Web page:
It seems, as things were getting tougher, management was pushing sales to "go out and get more deals!" In an effort to keep their funnels full, the sales people were chasing bad deals. They were deals in which the customer had no real interest, urgency, or funding to go forward with a project. Deals in which my client's solutions were marginally competitive. Deals that were the wishful thinking of hungry sales people.
We had a long discussion about the topic: Is it better to have a high quality, but lean funnel, or is it better to have a full funnel of lower quality. We quickly concluded that, particularly in tough time, maintaining the quality of the funnel, was critical. Some of the reasons include:
  • The lower quality deals have significantly lower win rates, yet consume significantly more sales, pre-sales, and management time.
  • The few times those deals were won, the cost of supporting those customers was much higher. Customer satisfaction was significantly lower--impacting the perception of my client in the market, customer support costs were higher, decreasing profitability, and too much sales and management time was involved in dealing with these situations.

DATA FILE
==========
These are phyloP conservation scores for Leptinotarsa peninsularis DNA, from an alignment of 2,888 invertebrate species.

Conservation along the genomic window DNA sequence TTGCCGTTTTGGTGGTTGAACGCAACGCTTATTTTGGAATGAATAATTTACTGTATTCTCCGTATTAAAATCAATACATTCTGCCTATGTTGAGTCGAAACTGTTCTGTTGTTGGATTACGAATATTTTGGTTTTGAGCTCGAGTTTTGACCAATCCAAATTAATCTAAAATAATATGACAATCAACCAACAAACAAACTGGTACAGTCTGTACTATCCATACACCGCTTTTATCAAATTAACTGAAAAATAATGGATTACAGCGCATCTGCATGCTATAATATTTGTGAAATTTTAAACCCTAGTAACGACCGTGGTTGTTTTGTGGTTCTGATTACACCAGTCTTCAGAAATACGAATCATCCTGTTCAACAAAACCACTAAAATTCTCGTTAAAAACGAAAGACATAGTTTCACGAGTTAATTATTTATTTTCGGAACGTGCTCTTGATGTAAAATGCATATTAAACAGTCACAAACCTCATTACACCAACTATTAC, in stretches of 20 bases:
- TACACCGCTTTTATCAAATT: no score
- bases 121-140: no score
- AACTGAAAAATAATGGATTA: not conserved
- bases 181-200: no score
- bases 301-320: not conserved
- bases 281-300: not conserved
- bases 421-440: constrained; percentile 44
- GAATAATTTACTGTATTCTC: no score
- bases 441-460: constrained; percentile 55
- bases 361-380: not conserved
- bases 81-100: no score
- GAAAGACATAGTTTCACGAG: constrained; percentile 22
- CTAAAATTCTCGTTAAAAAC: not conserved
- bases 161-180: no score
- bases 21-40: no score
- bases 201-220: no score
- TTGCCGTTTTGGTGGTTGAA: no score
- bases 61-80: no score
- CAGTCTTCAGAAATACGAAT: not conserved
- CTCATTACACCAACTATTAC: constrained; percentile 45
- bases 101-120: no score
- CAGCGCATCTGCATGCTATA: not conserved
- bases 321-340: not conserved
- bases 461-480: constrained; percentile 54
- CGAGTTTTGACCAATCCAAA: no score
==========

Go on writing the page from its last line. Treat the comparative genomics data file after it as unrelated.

• The "inflated" funnel set the wrong expectation in the business. Management could not really determine the real performance or expected performance of the sales organization and the gap to plan. Consequently, they were not implementing the right recovery strategies.
  • The time spent chasing bad deals, robbed the time sales people have to prospect and find quality deals. They were missing good opportunities, simply because they were spending too much time managing low quality opportunities.